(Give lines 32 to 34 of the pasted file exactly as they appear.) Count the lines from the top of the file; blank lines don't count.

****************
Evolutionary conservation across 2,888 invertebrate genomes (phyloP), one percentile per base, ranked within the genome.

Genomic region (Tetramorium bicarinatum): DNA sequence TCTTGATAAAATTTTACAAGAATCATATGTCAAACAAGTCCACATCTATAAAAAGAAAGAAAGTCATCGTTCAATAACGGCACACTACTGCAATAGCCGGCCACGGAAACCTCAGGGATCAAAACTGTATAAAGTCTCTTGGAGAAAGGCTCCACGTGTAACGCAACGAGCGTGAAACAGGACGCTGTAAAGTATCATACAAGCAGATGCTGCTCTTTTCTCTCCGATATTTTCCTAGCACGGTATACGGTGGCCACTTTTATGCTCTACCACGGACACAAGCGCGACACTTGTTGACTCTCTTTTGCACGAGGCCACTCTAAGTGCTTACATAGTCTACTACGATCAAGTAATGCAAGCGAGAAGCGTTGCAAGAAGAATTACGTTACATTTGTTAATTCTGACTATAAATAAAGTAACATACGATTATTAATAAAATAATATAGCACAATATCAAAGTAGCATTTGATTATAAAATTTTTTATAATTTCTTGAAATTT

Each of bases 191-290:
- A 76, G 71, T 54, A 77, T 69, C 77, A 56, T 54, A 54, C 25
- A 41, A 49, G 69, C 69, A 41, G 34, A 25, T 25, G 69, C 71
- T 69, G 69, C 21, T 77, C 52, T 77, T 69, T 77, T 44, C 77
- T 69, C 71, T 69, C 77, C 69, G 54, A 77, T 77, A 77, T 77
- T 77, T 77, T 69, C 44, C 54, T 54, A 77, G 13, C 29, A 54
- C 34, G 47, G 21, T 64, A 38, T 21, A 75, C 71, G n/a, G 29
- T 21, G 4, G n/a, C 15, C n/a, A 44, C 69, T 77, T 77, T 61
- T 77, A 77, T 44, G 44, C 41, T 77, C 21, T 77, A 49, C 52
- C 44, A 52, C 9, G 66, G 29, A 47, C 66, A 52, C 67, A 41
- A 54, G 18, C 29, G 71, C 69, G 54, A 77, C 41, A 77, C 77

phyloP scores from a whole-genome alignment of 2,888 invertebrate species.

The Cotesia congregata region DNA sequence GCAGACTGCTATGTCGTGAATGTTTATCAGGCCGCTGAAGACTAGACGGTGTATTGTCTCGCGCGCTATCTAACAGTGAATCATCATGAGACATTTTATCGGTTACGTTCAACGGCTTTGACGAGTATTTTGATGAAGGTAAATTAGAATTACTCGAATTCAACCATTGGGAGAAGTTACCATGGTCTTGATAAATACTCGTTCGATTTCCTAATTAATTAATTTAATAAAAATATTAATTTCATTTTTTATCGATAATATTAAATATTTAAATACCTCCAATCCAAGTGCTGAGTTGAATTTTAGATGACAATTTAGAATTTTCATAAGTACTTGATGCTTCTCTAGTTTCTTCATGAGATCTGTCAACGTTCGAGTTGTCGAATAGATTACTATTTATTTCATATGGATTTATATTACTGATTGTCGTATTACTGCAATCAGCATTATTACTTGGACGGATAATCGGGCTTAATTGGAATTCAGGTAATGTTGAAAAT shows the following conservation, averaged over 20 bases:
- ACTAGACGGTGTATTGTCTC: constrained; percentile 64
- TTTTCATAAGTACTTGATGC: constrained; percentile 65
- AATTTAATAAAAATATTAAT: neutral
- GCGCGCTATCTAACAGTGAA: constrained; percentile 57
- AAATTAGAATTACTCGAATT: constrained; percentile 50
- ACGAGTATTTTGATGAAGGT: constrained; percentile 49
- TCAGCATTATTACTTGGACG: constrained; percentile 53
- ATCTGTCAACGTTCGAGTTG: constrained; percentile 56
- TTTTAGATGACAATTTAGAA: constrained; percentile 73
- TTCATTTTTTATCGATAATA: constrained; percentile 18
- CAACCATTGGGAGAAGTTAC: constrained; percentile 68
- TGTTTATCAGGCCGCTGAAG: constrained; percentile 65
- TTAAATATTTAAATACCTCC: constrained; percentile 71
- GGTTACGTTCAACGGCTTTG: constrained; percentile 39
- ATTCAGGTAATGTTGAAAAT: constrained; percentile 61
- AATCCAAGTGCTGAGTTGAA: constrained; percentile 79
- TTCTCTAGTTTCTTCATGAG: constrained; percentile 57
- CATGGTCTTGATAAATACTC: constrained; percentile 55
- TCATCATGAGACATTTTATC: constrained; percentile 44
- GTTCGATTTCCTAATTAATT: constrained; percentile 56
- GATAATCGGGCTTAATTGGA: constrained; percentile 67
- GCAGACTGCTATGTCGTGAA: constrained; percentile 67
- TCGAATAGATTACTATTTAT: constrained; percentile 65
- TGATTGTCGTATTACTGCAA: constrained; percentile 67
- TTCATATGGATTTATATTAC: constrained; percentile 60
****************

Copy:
- TTCTCTAGTTTCTTCATGAG: constrained; percentile 57
- CATGGTCTTGATAAATACTC: constrained; percentile 55
- TCATCATGAGACATTTTATC: constrained; percentile 44